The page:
SOFIA (Reuters) - Diligent borrowers hurt by the coronavirus crisis can apply until the end of September to delay payments on consumer, company and mortgage loans by six months, the Bulgarian National Bank said on Tuesday.
The moratorium on bank loan payments was introduced in April and was expected to last until the end of the year, but the central bank agreed with a proposal by commercial banks to extend the scheme until the end of March 2021.
Borrowers who have not already applied will be able to negotiate with lenders to delay payments on both interest and the principal, or only on the principal.
Banks will also allow postponement on revolving credits.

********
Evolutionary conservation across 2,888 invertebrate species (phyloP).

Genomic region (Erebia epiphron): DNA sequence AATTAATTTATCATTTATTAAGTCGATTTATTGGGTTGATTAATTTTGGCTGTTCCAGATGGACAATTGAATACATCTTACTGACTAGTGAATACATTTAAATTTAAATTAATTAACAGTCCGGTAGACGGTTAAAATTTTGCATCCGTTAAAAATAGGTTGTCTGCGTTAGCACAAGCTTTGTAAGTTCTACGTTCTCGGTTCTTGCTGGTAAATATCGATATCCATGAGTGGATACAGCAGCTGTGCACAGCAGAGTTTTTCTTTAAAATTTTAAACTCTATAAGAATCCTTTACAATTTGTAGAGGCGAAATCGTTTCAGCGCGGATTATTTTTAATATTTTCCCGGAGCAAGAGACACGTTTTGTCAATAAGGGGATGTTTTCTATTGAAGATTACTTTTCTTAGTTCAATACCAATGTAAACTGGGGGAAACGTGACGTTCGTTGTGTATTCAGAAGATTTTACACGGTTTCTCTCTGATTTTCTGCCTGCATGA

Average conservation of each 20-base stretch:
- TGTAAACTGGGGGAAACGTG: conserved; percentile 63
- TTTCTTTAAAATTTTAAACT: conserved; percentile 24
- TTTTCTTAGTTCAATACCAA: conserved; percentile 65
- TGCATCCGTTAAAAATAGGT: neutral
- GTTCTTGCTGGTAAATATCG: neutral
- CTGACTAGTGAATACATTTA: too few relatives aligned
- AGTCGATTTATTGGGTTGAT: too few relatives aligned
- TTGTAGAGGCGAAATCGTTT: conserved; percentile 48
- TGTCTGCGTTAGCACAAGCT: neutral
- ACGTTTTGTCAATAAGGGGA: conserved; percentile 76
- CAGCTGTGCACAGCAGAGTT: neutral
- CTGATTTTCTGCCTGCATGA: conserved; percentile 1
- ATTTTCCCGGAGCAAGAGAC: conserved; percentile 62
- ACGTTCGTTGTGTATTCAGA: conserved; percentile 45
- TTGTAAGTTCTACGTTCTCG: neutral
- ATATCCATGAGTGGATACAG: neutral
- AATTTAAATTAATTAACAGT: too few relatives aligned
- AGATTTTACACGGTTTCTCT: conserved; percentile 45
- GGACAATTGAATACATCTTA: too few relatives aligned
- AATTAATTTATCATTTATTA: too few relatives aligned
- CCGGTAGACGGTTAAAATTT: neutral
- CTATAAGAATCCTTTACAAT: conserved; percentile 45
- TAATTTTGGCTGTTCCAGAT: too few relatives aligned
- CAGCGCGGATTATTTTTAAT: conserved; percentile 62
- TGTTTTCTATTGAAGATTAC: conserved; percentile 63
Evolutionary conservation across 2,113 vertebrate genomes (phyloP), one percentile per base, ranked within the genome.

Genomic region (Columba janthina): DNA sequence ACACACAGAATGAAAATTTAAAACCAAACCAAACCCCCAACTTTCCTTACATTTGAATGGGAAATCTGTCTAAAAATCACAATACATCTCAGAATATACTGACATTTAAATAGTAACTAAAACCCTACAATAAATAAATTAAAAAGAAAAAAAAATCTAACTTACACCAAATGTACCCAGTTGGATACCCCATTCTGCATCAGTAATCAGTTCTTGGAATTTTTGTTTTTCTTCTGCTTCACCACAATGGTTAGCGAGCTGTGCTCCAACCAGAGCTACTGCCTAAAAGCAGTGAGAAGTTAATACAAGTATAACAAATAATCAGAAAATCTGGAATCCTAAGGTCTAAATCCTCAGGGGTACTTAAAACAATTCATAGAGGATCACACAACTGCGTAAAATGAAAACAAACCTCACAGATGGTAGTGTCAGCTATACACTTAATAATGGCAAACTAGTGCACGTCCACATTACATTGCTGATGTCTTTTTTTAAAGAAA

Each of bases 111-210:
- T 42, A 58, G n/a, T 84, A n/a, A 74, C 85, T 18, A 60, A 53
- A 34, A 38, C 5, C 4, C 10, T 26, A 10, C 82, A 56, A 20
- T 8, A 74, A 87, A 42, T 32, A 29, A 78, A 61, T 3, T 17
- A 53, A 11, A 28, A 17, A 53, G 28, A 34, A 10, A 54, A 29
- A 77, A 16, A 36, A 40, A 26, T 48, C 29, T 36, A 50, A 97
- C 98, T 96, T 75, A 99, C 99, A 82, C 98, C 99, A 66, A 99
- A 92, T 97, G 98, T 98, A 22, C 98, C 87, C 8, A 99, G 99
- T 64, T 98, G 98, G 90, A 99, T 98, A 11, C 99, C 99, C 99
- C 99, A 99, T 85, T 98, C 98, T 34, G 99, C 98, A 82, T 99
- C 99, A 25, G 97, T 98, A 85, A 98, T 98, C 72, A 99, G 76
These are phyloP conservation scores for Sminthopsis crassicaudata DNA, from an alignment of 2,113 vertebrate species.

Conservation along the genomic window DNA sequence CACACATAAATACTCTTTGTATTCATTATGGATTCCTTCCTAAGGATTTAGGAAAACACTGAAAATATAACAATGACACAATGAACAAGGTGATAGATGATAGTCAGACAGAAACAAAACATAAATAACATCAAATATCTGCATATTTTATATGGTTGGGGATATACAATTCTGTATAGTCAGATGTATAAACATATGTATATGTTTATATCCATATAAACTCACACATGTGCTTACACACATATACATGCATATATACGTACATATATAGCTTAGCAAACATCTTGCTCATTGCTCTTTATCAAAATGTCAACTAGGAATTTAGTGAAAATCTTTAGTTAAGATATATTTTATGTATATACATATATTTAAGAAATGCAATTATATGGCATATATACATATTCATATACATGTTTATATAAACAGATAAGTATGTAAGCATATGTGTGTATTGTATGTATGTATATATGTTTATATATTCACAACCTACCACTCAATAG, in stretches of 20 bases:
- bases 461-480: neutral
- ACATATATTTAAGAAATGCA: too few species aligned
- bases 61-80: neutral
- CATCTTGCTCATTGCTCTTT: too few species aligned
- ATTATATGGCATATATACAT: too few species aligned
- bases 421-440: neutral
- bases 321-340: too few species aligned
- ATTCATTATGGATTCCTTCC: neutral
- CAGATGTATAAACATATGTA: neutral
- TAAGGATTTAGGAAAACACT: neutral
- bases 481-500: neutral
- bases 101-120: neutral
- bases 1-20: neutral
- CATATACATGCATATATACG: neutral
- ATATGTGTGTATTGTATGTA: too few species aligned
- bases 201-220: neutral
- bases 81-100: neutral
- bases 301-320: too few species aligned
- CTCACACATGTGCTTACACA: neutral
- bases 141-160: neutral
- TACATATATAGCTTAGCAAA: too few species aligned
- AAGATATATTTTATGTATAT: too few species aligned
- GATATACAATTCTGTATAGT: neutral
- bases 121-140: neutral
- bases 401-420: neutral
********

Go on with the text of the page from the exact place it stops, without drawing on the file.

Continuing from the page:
Over 90,000 people in the Balkan country of 7 million have lost their jobs since mid-March and many businesses have suffered from closures and disruption of supply chains due to the pandemic. Bulgaria has so far recorded 7,411 cases of the illness, with 276 deaths.
Banks have already rescheduled payments on over 80,000 loans with a total value of 6 billion levs ($3.5 billion), which accounted for almost 10% of banks’ credit portfolios, the Association of Banks in Bulgaria said in a separate statement.
“For the Bulgarian banks this shows the serious success of the scheme aimed at helping borrowers amid a pandemic,” it said.
The central bank has already asked Bulgaria’s 19 banks, two thirds of which are owned by European Union (EU) banking groups, to cancel dividend payouts and take back funds held at parent banks to bolster liquidity and equity during the crisis.
($1 = 1.7155 leva)
Reporting by Tsvetelia Tsolova; Editing by Andrew Cawthorne